When in Calcutta, do as Calcuttans do. And what do Calcuttans do on a summer evening? The ones who aren’t trapped in their cool air-conditioned offices or homes head towards Outram ghat. But of course. Outram ghat is the most popular river front destination for Calcutta folks.
Named after Sir James Outram, an English general in India during Sepoy Revolution (1857), Outram ghat was a key port during the reign of British empire. Now, Sir Outram rests in the annals of Britannica and while the port is still operational, the ghat is a place for myriads of daily activities – boating, hawkers selling fast food, commuting, couples murmuring sweet nothings, immersion of idols after the puja ceremonies, and of course – adda, chatting, the activity Kolkata natives are most famous for. If you are a tourist, this riverfront location is indeed a perfect spot to watch the natives.
My last trip to Outram ghat was after an unexpected rainstorm. It had cooled down somewhat but it was muggy. The evening breeze was barely cool. After braving the evening traffic, and a haphazard parking, I had headed straight for the sight of the river. A distributary of Ganges, Hooghly, moves slowly in these parts. After traveling more than a thousand miles it is not too far from its final destination, the Bay of Bengal delta. Gold and orange hue of setting sun shimmers in the river waters. Floating barges go between the ghat and the ferries – maneuvered by ropes . Some large shipping vessels can be seen. Here the view of the river is flanked by the two Howrah bridges, one of them was conceived in the same year as I was. Hooghly’s clam water looks clear even though it has washed the garbage of hundreds of millions of people living on the Gangatic plane.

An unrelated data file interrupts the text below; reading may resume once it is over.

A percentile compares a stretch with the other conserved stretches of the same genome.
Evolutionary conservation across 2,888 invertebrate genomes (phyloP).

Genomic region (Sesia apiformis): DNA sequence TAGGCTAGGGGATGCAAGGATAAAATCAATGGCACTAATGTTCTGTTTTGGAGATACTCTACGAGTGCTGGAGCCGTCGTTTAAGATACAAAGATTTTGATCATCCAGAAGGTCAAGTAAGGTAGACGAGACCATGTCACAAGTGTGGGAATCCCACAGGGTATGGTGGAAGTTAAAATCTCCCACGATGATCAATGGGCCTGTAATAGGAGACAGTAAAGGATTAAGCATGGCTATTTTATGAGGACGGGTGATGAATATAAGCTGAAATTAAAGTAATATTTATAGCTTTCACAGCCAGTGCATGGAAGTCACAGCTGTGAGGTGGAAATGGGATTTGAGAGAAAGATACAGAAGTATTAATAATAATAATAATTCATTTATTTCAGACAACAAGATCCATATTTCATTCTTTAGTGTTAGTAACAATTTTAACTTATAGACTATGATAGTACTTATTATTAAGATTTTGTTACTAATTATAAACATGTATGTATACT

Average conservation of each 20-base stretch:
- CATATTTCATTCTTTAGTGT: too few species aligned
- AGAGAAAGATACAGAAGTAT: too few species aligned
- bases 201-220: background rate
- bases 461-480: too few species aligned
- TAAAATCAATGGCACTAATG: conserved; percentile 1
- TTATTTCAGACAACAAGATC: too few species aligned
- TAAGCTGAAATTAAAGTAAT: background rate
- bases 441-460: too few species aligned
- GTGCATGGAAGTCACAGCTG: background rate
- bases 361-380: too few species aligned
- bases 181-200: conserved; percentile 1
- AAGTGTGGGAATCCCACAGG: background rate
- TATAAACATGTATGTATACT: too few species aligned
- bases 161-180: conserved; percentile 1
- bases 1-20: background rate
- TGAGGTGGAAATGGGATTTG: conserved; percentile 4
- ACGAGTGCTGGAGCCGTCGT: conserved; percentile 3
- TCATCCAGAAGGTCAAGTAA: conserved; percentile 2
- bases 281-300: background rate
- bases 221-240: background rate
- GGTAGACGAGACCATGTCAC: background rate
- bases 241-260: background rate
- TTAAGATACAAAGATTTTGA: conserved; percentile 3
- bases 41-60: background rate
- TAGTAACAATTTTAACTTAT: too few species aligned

The cacophony of noise in most places in India is mind boggling. But it feels overbearing at the riverfront. Groups of young and old people sit together doing what they do best – adda , some on mobile phones even. Bengalis are loud – we argue loudly, we laugh loudly and pontificate loudly. Hawkers hawk their wares loudly. The shipping vessels let out loud booming sounds. There is a madness in honking coming from the congested traffic only a few hundred yards away. The local train, whose tracks are adjacent to the ghat, lets out loud whistles to warn people crossing the tracks to and fro from the ghat.
No one should come here for peace and quiet. Maybe the small boats can be rowed far out enough where the noisy madness can be replaced by gentler river sounds. These country boats look postcard pretty. The boatmen don’t sing folk songs in their melancholy voices, like they do in Satyajit Ray’s movies. Here they sit together on their haunches, swigging at their bidis, waiting for the accidental tourist.